Arizona, Virginia confront past misery after fresh March upsets
Arizona and Virginia rightfully lay claim to proud college basketball traditions, whether you’re talking about the Wildcats winning the national championship in 1997, the Cavaliers doing it 22 years later or the many stars the programs have sent to the NBA and overseas.
They also have developing reputations for NCAA Tournament disappointments.
The stunning loss by second-seeded Arizona to No. 15 seed Princeton on Thursday, and fourth-seeded Virginia’s collapse in the closing seconds against Furman, were merely the latest examples of their humiliating March heartbreaks.
The Wildcats have been bounced by teams seeded worse than them in five consecutive NCAA tourney trips, while the Cavaliers were bumped by a No. 13 seed for the second straight year and five years to the day since becoming the only No. 1 seed to lose to a 16-seed.
“It doesn’t take away from what these guys have done and what we’ve experienced over the years, but you wanted it when you felt like you had it, and that was a tough one,” Cavs coach Tony Bennett acknowledged after the 68-67 loss to the Paladins, who essentially won by cashing in a turnover with a deep 3-pointer with 2.2 seconds left on the clock.
Bennett knows as well as anyone that agonizing notoriety is easy to earn and brutally difficult to overcome.
Doesn’t matter that the names and faces change from year to year.
The Cavaliers were Final Four favorites when they arrived in Charlotte, North Carolina, for their first-round game against UMBC in 2018. Forty painful minutes later, they were saddled with a lopsided 74-54 loss and the ignominy of becoming the first men’s team — after 135 wins by a No. 1 seed — to lose to one of the four lowest-seeded teams in the tournament.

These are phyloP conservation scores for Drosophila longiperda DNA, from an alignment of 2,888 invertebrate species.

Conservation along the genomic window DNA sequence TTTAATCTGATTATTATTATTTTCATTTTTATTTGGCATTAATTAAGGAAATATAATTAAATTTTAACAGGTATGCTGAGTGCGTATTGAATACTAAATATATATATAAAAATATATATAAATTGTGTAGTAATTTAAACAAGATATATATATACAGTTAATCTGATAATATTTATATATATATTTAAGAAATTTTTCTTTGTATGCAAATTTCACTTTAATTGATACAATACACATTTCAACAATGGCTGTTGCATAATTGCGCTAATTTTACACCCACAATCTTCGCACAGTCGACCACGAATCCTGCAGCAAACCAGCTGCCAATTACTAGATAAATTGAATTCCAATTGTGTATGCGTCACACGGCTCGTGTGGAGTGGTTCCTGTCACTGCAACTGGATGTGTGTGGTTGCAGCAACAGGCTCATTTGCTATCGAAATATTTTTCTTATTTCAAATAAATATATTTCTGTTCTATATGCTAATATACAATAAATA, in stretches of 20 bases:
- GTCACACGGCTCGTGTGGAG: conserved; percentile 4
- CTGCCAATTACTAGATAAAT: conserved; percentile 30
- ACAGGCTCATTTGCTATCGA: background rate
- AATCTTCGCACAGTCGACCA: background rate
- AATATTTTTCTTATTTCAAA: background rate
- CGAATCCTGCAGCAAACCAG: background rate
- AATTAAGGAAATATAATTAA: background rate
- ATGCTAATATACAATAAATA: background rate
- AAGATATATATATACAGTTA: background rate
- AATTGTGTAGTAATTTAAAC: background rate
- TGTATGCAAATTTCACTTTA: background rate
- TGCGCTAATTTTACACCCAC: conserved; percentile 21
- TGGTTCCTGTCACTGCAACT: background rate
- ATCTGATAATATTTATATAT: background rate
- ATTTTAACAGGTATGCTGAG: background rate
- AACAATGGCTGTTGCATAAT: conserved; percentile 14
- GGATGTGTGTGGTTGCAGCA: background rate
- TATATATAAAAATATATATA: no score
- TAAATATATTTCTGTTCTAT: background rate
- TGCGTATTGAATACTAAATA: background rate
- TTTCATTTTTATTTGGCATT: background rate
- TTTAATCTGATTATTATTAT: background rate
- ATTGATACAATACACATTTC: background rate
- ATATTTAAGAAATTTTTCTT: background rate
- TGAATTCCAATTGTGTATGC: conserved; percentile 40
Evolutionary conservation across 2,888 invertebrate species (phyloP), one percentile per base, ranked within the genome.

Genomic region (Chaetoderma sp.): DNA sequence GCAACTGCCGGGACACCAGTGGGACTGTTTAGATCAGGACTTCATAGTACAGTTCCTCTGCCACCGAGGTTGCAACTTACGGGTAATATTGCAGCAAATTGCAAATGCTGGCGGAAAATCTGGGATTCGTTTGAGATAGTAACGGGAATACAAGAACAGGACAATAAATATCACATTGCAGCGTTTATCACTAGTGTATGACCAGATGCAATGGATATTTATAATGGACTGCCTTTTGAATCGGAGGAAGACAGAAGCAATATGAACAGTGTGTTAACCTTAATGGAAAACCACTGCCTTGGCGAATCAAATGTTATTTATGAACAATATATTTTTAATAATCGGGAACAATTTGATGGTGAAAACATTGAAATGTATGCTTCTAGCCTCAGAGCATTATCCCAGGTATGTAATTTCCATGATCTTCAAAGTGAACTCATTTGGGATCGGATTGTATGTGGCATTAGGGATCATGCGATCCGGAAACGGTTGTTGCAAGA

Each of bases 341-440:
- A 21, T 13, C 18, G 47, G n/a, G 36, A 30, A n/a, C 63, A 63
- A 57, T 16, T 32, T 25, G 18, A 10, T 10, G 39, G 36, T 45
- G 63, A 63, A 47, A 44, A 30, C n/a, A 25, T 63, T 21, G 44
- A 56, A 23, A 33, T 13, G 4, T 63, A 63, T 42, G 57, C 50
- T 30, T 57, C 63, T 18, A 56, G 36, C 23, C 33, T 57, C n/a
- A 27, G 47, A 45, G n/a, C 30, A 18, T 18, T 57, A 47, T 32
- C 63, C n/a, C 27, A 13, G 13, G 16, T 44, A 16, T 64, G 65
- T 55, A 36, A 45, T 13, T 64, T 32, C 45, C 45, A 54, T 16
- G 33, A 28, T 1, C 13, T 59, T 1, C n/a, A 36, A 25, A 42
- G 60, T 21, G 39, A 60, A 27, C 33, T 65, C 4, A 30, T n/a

Most hoops fans remember the upset vividly, perhaps more than the national title the Cavs won a year later.
“I would just say everybody at this level is good,” Virginia guard Isaac McKneely offered by way of explanation. “I know there’s the seeding and all that, but everybody can beat everybody, as obviously you’ve seen.”
If misery loves company, the Wildcats can relate.
Since losing in the regional final to Wisconsin in 2015, Arizona has been knocked out of the opening round three times despite being seeded sixth or better each time — the first two with Sean Miller on the sideline and the most recent, a 59-55 defeat on Thursday in which No. 15 seed Princeton scored the final nine points, with Tommy Lloyd running the show.
The run of disappointments began with a loss to No. 11 seed Wichita State in 2016. It continued against No. 11 seed Xavier in a regional semifinal the next year. The fourth-seeded Wildcats lost to No. 13 seed Buffalo in 2018 and, as a trendy title pick as a No. 1 seed last year, fell to fifth-seeded Houston in another regional semifinal.
Just how easy can the stink of an upset loss settle on even the bluest of bluebloods? Just ask Kansas.
Two years after playing for the 2003 national championship, the Jayhawks were dumped by No. 14 seed Bucknell and No. 13 seed Bradley in consecutive years. Their still-new coach, Bill Self, came to rue the “Killer B’s,” and not even a run to the Elite Eight could shake the questions about whether he could get it done in Lawrence.
He could, of course. The Jayhawks won the 2008 title and are the defending national champions.
Winning a national title is about the only thing missing from the resume of Gonzaga coach Mark Few, but it might take one for the Bulldogs to shake an uneasy March reputation for underachievement. They have been a No. 1 seed on five occasions, and twice reached the title game, but have become known as much for their losses as their wins.
“We’ve been in enough of those 1-16 games and you’re like, ‘Holy smokes,’” said Few, whose team plays Grand Canyon on Friday night. “Last year, I walked out for the tip and Georgia State, I think they were bigger than us at dang-near every position. And I’m like, ‘This is a 16-seed?’ I think that’s kind of where we are right now.”
Plenty of schools have positive reputations come March.
Princeton has been known as a giant killer ever since its backdoor-cutting, first-round upset of UCLA under Pete Carril in 1996, when current coach Mitch Henderson was playing for the Tigers. And while they beat UNLV as a No. 5 seed two years later, the Tigers had failed to reach the second round for another 25 years — until Thursday’s win over Arizona.
“There’s going to be some comparisons from some of you, I’m sure, to Coach Carril. I want to be really clear that this group did this,” Henderson said. “That was a really long time ago. This group did something special for its university, for the fans, for the former players and for one another. Very similar way that you see in the tournament, they just came together and did it.”